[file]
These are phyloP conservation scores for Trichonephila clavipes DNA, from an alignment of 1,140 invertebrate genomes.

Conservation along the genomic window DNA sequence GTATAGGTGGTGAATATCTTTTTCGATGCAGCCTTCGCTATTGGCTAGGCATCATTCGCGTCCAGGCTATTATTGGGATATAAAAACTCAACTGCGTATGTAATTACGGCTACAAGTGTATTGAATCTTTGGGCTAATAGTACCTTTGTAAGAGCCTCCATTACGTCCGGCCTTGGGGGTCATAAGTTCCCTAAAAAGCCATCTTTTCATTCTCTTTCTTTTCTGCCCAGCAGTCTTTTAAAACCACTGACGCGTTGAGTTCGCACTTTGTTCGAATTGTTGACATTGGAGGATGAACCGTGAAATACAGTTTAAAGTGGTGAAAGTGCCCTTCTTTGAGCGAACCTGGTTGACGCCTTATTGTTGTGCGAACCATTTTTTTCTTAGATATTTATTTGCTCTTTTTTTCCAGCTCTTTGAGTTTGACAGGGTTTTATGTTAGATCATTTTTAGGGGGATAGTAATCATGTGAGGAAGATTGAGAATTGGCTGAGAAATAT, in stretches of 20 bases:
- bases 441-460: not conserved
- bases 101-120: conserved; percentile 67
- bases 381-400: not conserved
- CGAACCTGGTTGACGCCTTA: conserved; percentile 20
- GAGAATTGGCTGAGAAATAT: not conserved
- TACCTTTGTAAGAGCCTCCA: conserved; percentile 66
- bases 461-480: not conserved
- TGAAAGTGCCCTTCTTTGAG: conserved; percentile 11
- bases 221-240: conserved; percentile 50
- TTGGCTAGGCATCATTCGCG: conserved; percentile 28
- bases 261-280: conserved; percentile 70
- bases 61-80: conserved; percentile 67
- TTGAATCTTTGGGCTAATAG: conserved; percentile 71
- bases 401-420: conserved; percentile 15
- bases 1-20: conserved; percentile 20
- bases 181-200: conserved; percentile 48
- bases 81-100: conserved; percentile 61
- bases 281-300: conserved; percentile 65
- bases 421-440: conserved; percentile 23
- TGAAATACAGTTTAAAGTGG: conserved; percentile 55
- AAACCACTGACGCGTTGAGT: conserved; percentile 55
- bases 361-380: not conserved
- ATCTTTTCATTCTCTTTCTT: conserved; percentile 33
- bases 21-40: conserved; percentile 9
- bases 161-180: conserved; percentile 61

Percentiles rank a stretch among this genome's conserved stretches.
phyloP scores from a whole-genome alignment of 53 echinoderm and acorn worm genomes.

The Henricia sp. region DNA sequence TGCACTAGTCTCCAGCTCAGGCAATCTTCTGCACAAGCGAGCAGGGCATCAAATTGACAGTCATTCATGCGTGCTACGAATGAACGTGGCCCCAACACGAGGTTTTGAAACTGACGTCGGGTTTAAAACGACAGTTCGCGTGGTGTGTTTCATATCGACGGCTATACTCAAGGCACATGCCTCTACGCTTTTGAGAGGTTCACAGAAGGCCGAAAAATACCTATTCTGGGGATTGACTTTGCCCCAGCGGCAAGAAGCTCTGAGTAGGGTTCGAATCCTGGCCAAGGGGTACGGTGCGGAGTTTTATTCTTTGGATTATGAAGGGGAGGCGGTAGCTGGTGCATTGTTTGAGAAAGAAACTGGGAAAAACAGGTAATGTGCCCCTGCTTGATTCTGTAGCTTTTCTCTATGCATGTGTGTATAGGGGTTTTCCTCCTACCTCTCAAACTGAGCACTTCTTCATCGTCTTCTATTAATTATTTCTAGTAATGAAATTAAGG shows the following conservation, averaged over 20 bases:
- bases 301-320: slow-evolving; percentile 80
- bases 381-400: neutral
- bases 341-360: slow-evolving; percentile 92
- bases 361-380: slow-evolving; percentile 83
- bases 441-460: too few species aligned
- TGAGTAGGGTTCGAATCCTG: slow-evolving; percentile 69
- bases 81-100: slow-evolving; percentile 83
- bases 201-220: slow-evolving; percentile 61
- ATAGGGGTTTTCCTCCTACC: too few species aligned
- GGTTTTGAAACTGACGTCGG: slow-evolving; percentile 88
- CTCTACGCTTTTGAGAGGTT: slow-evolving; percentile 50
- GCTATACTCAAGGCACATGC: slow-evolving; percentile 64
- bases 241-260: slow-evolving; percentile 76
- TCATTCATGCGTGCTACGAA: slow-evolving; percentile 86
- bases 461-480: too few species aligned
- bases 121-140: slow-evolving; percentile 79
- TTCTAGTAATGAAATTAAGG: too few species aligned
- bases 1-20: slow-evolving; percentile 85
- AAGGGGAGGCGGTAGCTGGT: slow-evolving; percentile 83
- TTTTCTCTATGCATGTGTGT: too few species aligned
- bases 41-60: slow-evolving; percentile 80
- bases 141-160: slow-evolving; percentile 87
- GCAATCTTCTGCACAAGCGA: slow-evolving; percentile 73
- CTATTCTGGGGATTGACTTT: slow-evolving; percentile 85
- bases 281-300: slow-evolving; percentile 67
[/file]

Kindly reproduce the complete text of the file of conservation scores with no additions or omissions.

These are phyloP conservation scores for Trichonephila clavipes DNA, from an alignment of 1,140 invertebrate genomes.

Conservation along the genomic window DNA sequence GTATAGGTGGTGAATATCTTTTTCGATGCAGCCTTCGCTATTGGCTAGGCATCATTCGCGTCCAGGCTATTATTGGGATATAAAAACTCAACTGCGTATGTAATTACGGCTACAAGTGTATTGAATCTTTGGGCTAATAGTACCTTTGTAAGAGCCTCCATTACGTCCGGCCTTGGGGGTCATAAGTTCCCTAAAAAGCCATCTTTTCATTCTCTTTCTTTTCTGCCCAGCAGTCTTTTAAAACCACTGACGCGTTGAGTTCGCACTTTGTTCGAATTGTTGACATTGGAGGATGAACCGTGAAATACAGTTTAAAGTGGTGAAAGTGCCCTTCTTTGAGCGAACCTGGTTGACGCCTTATTGTTGTGCGAACCATTTTTTTCTTAGATATTTATTTGCTCTTTTTTTCCAGCTCTTTGAGTTTGACAGGGTTTTATGTTAGATCATTTTTAGGGGGATAGTAATCATGTGAGGAAGATTGAGAATTGGCTGAGAAATAT, in stretches of 20 bases:
- bases 441-460: not conserved
- bases 101-120: conserved; percentile 67
- bases 381-400: not conserved
- CGAACCTGGTTGACGCCTTA: conserved; percentile 20
- GAGAATTGGCTGAGAAATAT: not conserved
- TACCTTTGTAAGAGCCTCCA: conserved; percentile 66
- bases 461-480: not conserved
- TGAAAGTGCCCTTCTTTGAG: conserved; percentile 11
- bases 221-240: conserved; percentile 50
- TTGGCTAGGCATCATTCGCG: conserved; percentile 28
- bases 261-280: conserved; percentile 70
- bases 61-80: conserved; percentile 67
- TTGAATCTTTGGGCTAATAG: conserved; percentile 71
- bases 401-420: conserved; percentile 15
- bases 1-20: conserved; percentile 20
- bases 181-200: conserved; percentile 48
- bases 81-100: conserved; percentile 61
- bases 281-300: conserved; percentile 65
- bases 421-440: conserved; percentile 23
- TGAAATACAGTTTAAAGTGG: conserved; percentile 55
- AAACCACTGACGCGTTGAGT: conserved; percentile 55
- bases 361-380: not conserved
- ATCTTTTCATTCTCTTTCTT: conserved; percentile 33
- bases 21-40: conserved; percentile 9
- bases 161-180: conserved; percentile 61

Percentiles rank a stretch among this genome's conserved stretches.
phyloP scores from a whole-genome alignment of 53 echinoderm and acorn worm genomes.

The Henricia sp. region DNA sequence TGCACTAGTCTCCAGCTCAGGCAATCTTCTGCACAAGCGAGCAGGGCATCAAATTGACAGTCATTCATGCGTGCTACGAATGAACGTGGCCCCAACACGAGGTTTTGAAACTGACGTCGGGTTTAAAACGACAGTTCGCGTGGTGTGTTTCATATCGACGGCTATACTCAAGGCACATGCCTCTACGCTTTTGAGAGGTTCACAGAAGGCCGAAAAATACCTATTCTGGGGATTGACTTTGCCCCAGCGGCAAGAAGCTCTGAGTAGGGTTCGAATCCTGGCCAAGGGGTACGGTGCGGAGTTTTATTCTTTGGATTATGAAGGGGAGGCGGTAGCTGGTGCATTGTTTGAGAAAGAAACTGGGAAAAACAGGTAATGTGCCCCTGCTTGATTCTGTAGCTTTTCTCTATGCATGTGTGTATAGGGGTTTTCCTCCTACCTCTCAAACTGAGCACTTCTTCATCGTCTTCTATTAATTATTTCTAGTAATGAAATTAAGG shows the following conservation, averaged over 20 bases:
- bases 301-320: slow-evolving; percentile 80
- bases 381-400: neutral
- bases 341-360: slow-evolving; percentile 92
- bases 361-380: slow-evolving; percentile 83
- bases 441-460: too few species aligned
- TGAGTAGGGTTCGAATCCTG: slow-evolving; percentile 69
- bases 81-100: slow-evolving; percentile 83
- bases 201-220: slow-evolving; percentile 61
- ATAGGGGTTTTCCTCCTACC: too few species aligned
- GGTTTTGAAACTGACGTCGG: slow-evolving; percentile 88
- CTCTACGCTTTTGAGAGGTT: slow-evolving; percentile 50
- GCTATACTCAAGGCACATGC: slow-evolving; percentile 64
- bases 241-260: slow-evolving; percentile 76
- TCATTCATGCGTGCTACGAA: slow-evolving; percentile 86
- bases 461-480: too few species aligned
- bases 121-140: slow-evolving; percentile 79
- TTCTAGTAATGAAATTAAGG: too few species aligned
- bases 1-20: slow-evolving; percentile 85
- AAGGGGAGGCGGTAGCTGGT: slow-evolving; percentile 83
- TTTTCTCTATGCATGTGTGT: too few species aligned
- bases 41-60: slow-evolving; percentile 80
- bases 141-160: slow-evolving; percentile 87
- GCAATCTTCTGCACAAGCGA: slow-evolving; percentile 73
- CTATTCTGGGGATTGACTTT: slow-evolving; percentile 85
- bases 281-300: slow-evolving; percentile 67